Treatment of any chronic disease state requires considerable investment of time and effort by both physicians and patients alike. The challenge is to offer efficacious, safe, well-tolerated treatments that are affordable and cost-effective. Of course few, if any, medications can completely satisfy all of these concerns.
Perhaps no condition illustrates this challenge better than asthma. Despite an extensive array of available maintenance medications, many patients experience inadequate control of their disease. In fact, asthma controller medications are among the least refilled of any chronic disease state.1 Evidence supports that this is largely not a factor of cost and accessibility.2 Given the high prevalence of asthma, direct and indirect expenditures related to inadequately controlled asthma are astoundingly high.3
MGO’s asthma clinical guidelines were developed to address these very concerns. Through the development, implementation, and use of such guidelines, organizations such as MGO strive to enhance asthma control among our patients while reducing costs of treatment and improving patient satisfaction with asthma care. Essential points in the guideline set include careful attention to making a proper diagnosis, effective and efficient implementation of the right maintenance therapies, and appropriate monitoring.
Many patients present with respiratory symptoms such as coughing, wheezing, and difficulty breathing. Differentiating asthma from other potential diagnoses can be complex. The improper diagnosis of asthma has been shown to lead to higher treatment-related costs as well as patient dissatisfaction with care.4 I would encourage all physicians to try to objectify this process whenever possible. Office spirometry represents the best place to start.3 Patients without a diminished FEV1/FVC ratio should be considered for other diagnoses. Methacholine challenge testing represents a valuable tool to effectively rule out asthma when the result is negative. However, due to the relatively lower positive predictive value, a positive result does not necessarily rule in asthma.5
Ideally, asthma controller medications should be efficacious and have few associated adverse effects. Evidence has consistently demonstrated that inhaled corticosteroids (ICS) remain the most effective first-line therapy for asthma control, and that systemic effects are negligible with the usual doses.3,6,7 I would encourage avoiding high-dose ICS whenever possible to avoid potential systemic effects - also data has not consistently demonstrated better outcomes with higher doses.8 Additionally, patients may express concern regarding the “black box” warning affixed to labels of products containing long-acting bronchodilators (LABDs). Although evidence does support that these medications should not be utilized as monotherapy, their use in combination with ICS appears safe, effective, and well-tolerated in the vast majority of patients.9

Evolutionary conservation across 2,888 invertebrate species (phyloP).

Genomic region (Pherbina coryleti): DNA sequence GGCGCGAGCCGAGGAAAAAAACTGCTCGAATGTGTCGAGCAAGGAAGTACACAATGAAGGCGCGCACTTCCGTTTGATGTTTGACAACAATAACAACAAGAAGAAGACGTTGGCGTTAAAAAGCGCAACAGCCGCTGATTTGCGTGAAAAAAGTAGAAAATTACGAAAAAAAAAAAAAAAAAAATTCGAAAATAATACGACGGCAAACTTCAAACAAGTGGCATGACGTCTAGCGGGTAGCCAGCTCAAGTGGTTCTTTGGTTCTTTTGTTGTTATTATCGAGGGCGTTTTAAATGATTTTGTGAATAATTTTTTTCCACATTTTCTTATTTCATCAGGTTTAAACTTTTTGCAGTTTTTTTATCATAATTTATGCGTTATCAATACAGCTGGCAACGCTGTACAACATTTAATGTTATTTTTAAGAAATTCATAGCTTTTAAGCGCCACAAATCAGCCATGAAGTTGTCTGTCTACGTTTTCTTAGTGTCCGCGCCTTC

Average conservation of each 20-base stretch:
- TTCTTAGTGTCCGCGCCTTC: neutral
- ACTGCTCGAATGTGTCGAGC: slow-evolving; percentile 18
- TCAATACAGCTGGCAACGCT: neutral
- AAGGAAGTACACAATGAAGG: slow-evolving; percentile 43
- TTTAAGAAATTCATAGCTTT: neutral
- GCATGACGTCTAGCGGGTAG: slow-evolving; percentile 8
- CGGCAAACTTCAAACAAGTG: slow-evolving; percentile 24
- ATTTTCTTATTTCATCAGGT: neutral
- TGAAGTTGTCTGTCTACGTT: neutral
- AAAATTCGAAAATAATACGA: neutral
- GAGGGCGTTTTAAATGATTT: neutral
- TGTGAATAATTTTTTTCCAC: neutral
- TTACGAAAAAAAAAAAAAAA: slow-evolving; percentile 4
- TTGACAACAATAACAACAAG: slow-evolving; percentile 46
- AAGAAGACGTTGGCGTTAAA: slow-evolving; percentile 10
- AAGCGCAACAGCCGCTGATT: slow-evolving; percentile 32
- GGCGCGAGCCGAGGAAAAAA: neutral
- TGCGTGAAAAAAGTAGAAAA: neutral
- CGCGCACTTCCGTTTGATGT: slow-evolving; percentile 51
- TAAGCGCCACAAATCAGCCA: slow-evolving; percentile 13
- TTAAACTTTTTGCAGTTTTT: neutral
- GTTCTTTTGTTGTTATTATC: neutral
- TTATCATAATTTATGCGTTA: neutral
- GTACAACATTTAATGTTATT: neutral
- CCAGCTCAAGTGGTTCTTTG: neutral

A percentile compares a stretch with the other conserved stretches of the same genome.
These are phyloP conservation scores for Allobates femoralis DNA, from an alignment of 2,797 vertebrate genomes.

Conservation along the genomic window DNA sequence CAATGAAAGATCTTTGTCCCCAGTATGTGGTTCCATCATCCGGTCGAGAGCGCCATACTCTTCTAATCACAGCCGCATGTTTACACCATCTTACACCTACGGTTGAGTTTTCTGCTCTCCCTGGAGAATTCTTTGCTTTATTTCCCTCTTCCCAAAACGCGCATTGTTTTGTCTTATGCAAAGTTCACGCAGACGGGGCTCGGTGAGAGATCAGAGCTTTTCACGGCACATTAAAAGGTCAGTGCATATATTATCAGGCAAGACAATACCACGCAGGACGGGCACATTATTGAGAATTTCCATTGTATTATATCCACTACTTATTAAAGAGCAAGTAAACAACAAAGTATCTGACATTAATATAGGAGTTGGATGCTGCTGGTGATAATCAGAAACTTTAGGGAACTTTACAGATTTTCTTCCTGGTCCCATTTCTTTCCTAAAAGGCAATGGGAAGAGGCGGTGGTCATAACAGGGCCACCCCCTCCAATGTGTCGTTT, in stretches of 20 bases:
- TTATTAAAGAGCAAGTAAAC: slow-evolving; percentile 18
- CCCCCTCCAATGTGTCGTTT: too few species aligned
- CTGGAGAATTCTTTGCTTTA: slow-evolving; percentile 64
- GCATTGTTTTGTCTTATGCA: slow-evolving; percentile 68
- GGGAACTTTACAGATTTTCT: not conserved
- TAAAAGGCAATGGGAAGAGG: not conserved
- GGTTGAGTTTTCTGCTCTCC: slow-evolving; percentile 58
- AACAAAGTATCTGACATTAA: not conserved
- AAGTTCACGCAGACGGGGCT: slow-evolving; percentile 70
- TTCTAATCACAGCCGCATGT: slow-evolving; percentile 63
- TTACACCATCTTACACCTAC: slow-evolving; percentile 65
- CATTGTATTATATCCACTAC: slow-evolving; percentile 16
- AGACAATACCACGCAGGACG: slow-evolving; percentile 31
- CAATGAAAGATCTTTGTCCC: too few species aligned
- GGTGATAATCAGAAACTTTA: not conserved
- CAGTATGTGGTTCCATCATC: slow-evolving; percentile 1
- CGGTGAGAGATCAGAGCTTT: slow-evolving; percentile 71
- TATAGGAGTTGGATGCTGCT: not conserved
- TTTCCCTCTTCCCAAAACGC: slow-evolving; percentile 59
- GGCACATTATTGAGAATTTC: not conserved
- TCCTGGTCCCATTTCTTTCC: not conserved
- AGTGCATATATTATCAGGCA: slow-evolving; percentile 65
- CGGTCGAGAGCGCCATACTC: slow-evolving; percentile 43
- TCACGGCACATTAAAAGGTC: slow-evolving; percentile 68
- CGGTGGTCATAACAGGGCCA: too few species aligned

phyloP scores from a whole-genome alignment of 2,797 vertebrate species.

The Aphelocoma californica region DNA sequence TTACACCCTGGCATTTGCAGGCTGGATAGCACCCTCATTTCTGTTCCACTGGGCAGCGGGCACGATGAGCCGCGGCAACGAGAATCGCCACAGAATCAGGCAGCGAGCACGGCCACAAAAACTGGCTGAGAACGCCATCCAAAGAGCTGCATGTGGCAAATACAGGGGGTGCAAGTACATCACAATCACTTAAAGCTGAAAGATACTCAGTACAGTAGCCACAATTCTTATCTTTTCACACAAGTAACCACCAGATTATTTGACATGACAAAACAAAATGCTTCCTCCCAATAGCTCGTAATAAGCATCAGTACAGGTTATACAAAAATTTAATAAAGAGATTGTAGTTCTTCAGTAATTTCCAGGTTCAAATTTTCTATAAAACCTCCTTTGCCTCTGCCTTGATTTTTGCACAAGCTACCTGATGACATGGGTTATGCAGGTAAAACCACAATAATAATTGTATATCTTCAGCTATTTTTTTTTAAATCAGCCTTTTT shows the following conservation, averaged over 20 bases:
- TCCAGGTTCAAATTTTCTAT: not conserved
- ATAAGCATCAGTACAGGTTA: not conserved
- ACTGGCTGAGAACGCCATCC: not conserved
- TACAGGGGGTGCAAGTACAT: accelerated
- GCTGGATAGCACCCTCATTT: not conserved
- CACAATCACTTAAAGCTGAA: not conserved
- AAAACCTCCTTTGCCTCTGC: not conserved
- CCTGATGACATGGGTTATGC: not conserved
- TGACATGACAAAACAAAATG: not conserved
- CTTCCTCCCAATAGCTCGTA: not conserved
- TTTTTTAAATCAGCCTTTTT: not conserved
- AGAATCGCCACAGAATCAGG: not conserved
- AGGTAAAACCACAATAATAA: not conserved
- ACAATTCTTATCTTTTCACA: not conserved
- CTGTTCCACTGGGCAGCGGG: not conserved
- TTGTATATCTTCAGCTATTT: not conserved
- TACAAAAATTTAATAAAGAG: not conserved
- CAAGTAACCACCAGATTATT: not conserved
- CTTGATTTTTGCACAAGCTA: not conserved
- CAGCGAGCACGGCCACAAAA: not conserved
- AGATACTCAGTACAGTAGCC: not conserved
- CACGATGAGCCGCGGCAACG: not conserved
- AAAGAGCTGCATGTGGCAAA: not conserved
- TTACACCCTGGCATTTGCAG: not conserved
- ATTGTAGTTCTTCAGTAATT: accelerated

Given the diversity of asthma phenotypes, no single treatment paradigm will be sufficient for all patients. New diagnostic tests (e.g., measurement of exhaled nitric oxide) should be helpful in making a more precise diagnosis of asthma in the clinical setting. Similar tests will predict which specific therapies will be more likely to be of value for our patients. Updated guidelines, issued at intervals, will incorporate such advances and allow clinicians to continue to achieve better quality outcomes in asthma management.
1. Balkrishnan R, Nelson LM, Kulkrani AS, Pleasants RA, Whitmire JT, Schecter MS. Outcomes associated with initiation of different controller therapies in a Medicaid asthma population: a retrospective data analysis. J Asthma 2005;35-40.
2. Peters SP, Jones CA, Haselkorn T, Mink DR, Valacer DJ, Weiss ST. Real-world Evaluation of Asthma Control and Treatment (REACT): findings from a national web-based survey. J Allergy Clin Immunol 2007;116:1454-61.
3. National Asthma Education and Prevention Program. Expert Panel Report 3: Guidelines for the Diagnosis and Management of Asthma. US Department of Health and Human Services 2007. Available at http://www.nhlbi.nih.gov/guidelines/asthma/asthgdln.pdf
4. LindenSmith J, Morrison D, Deveau C, Hernandez P. Overdiagnosis of asthma in the community. Can Respir J 2004;11:111-6.
5. Hopp RJ, Bewtra AK, Nair NM, Townley RG. Sensitivity and specificity of methacholine inhalation challenge in normal and asthmatic children. J Allergy Clin Immunol 1984;74:154-8.
6. Guevara JP, Ducharme FM, Keren R, Nihtianova S, Zorc J. Inhaled corticosteroids versus sodium cromoglycate in children and adults with asthma. Cochrane Database Syst Rev 2006 Apr 19;(2):CD003558.
7. Ducharme FM Inhaled corticosteroids versus leukotriene antagonists as first-line therapy for asthma: a systematic review of current evidence. Treat Respir Med 2004;3:399-405.
8. Greenstone IR, Ni Chroinin NM, Masse V, Danish A, Magdalinos H, Zhang X, Ducharme FM. Combination of inhaled long-acting beta2-agonists and inhaled steroids versus higher dose of inhaled steroids in children and adults with persistent asthma. Cochrane Database Syst Rev 2005 Oct 19;(4):CD005533.
9. Nelson HS, Weiss ST, Bleeker ER, Yancy SW, Dorinsky PM: SMART study group. The Salmeterol Multicenter Asthma Research Trial: a comparison of usual pharmacotherapy for asthma or usual pharmacotherapy plus salmeterol. Chest 2006;129:15-26.